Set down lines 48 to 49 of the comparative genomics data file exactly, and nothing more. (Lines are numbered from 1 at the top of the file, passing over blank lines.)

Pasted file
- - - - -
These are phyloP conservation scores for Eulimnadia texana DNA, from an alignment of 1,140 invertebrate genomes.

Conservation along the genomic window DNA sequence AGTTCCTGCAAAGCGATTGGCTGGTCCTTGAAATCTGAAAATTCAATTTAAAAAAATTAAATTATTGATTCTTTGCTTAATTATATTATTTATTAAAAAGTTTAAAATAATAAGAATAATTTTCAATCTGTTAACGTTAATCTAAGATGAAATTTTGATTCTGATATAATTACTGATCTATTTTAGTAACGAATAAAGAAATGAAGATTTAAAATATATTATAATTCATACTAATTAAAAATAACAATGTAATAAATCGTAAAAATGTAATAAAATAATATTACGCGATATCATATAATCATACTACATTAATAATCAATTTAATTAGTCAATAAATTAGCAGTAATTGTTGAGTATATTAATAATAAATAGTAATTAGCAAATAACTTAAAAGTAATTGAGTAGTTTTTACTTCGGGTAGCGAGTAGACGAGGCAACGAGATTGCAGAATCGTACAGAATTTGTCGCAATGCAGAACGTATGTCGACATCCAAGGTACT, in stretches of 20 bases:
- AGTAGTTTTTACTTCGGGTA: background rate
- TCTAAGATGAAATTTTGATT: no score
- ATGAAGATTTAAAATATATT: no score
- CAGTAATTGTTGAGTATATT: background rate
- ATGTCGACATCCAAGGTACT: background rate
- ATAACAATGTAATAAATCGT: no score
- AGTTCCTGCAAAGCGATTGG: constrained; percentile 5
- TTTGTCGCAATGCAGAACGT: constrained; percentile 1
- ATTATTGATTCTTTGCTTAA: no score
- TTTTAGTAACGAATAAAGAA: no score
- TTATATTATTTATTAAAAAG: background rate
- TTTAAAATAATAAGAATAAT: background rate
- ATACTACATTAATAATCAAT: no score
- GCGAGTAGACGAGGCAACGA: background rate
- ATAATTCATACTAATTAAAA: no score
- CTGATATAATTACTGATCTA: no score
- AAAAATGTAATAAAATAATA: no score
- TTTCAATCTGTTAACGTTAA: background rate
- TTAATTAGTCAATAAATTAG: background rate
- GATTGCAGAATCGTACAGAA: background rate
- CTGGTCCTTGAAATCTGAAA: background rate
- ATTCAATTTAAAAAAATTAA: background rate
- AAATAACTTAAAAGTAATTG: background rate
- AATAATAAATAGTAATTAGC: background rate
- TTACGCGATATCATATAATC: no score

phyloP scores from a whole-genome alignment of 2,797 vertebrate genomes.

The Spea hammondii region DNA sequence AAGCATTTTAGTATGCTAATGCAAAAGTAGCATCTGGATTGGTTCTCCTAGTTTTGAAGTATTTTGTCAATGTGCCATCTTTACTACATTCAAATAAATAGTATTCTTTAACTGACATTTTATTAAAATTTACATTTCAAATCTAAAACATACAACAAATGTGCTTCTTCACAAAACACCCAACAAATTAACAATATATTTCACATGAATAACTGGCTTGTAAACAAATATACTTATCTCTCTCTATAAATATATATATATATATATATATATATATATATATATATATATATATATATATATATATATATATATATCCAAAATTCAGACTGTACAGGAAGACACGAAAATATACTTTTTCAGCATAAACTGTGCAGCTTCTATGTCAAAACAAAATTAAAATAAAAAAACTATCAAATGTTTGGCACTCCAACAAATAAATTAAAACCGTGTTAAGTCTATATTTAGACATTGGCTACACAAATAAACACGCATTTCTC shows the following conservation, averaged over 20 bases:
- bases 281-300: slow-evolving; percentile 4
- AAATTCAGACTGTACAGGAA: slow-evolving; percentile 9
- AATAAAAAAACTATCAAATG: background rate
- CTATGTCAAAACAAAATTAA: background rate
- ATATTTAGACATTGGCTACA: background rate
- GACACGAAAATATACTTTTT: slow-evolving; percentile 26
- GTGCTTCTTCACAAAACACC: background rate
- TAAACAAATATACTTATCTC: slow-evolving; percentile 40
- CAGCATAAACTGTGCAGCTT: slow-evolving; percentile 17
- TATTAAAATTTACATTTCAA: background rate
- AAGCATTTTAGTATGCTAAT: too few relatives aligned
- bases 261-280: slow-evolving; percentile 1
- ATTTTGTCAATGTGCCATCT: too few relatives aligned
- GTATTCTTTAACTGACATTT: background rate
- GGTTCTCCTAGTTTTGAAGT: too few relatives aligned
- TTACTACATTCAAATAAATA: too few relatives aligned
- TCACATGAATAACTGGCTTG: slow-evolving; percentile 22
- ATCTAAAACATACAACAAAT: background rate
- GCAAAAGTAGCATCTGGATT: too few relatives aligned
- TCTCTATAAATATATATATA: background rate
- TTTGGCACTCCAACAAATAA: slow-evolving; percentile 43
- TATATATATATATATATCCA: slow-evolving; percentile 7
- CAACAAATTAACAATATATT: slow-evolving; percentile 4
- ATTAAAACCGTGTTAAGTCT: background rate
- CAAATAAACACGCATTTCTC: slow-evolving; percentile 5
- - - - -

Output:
- GCAAAAGTAGCATCTGGATT: too few relatives aligned
- TCTCTATAAATATATATATA: background rate